Comet appears for the first time and probably only in recorded history

Comet appears for the first time and probably only in recorded history

Comet appears for the first time and probably only in recorded history

The new year has only just begun, but the cosmos is already on the verge of making history in 2023. A comet discovered less than a year ago has traveled billions of miles from its presumed origin at the edge of our solar system and will be visible in just a few hours. several weeks during what will probably be the only recorded appearance.

Comet C/2022 E3 (ZTF) was first seen in March 2022 as it made its way through Jupiter’s orbit. According to NASA, it is a long-period comet believed to have originated from the Oort cloud, the most distant part of Earth’s solar system that is “like a big, thick-walled bubble made of icy bits of space debris” and could get even bigger. become mountains. The inner edge of this region is believed to be between 2,000 and 5,000 astronomical units (AUs) from the sun — between 186 billion and 465 billion miles.

This means that C/2022 E3 (ZTF) has made a rare, once-in-a-lifetime journey to be close to Earth.

“Most known long-period comets have only been seen once in recorded history because their orbital times are so, well, longsays NASA. “Numerous unknown long-period comets have never been seen by human eyes. Some orbits have such long orbits that the last time they passed through the inner solar system, our species did not yet exist.”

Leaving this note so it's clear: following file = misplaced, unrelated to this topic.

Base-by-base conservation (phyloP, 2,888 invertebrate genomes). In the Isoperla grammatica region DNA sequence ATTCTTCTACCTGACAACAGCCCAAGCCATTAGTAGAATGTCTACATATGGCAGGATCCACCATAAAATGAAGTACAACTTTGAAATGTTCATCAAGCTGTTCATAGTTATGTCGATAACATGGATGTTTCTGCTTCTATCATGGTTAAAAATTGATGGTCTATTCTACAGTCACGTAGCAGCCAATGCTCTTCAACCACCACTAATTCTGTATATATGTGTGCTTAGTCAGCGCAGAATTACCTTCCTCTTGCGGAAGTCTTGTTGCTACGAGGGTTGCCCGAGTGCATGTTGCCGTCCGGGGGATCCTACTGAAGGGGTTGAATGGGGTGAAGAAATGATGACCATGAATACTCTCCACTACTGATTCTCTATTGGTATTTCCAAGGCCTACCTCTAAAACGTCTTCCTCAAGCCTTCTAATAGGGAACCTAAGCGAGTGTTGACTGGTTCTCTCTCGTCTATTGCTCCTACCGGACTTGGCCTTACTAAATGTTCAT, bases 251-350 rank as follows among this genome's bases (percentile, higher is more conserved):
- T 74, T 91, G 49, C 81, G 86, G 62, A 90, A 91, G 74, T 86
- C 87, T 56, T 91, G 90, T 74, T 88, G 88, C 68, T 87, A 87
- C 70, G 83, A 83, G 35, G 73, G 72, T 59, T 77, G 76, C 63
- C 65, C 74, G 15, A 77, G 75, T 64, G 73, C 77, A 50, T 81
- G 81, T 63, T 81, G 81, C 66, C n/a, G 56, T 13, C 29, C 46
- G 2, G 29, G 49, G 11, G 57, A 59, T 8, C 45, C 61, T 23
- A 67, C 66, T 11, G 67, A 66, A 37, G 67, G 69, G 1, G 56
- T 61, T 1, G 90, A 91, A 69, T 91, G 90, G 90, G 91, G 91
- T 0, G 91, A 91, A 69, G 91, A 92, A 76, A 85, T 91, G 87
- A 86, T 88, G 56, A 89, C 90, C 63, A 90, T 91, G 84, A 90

A recent comet of this type, C/2013 A1 Siding Spring, previously visited the inner solar system and came close to Mars in 2014but according to the space agency, it won’t return for about 740,000 years.

Jessica Lee, an astronomer at the Royal Observatory Greenwich, explained News week that the E3 comet could be a similar situation.

“We don’t yet have an estimate of how far it will get from Earth — estimates vary — but if it does return, it won’t be for another 50,000 years,” she said. “…Some predictions suggest that this comet’s orbit is so eccentric that it’s no longer in orbit — so it won’t return at all and just keep going.”

Now, the recently discovered E3 comet, which has been seen with a bright greenish coma and “short wide” dust tail, is set to come closest to the sun on January 12. It will make its closest approach to Earth on February 2.

Astrophotographer Dan Bartlett managed to snap a picture of the comet from his backyard in California in December. He was able to see “intricate tail structure” in the comet’s plasma tail, he said, and “conditions are improving.”

Comet appears for the first time and probably only in recorded history

Dan Bartlett was able to snap a picture of the comet from his home in California on Dec. 19. / Credit: Dan Bartlett/NASA

If all goes well and the comet continues its current trend in brightness, NASA said it will be easy to see using binoculars. It is also possible that it can be seen with the naked eye away from city lights. Those in the Northern Hemisphere will be able to see the comet in the morning, while those in the Southern Hemisphere will be able to see it in early February, NASA said.

“This comet is not expected to be the spectacle that Comet NEOWISE was in 2020,” the agency added. “But it’s still a great opportunity to make a personal connection with an icy visitor from the far outer solar system.”

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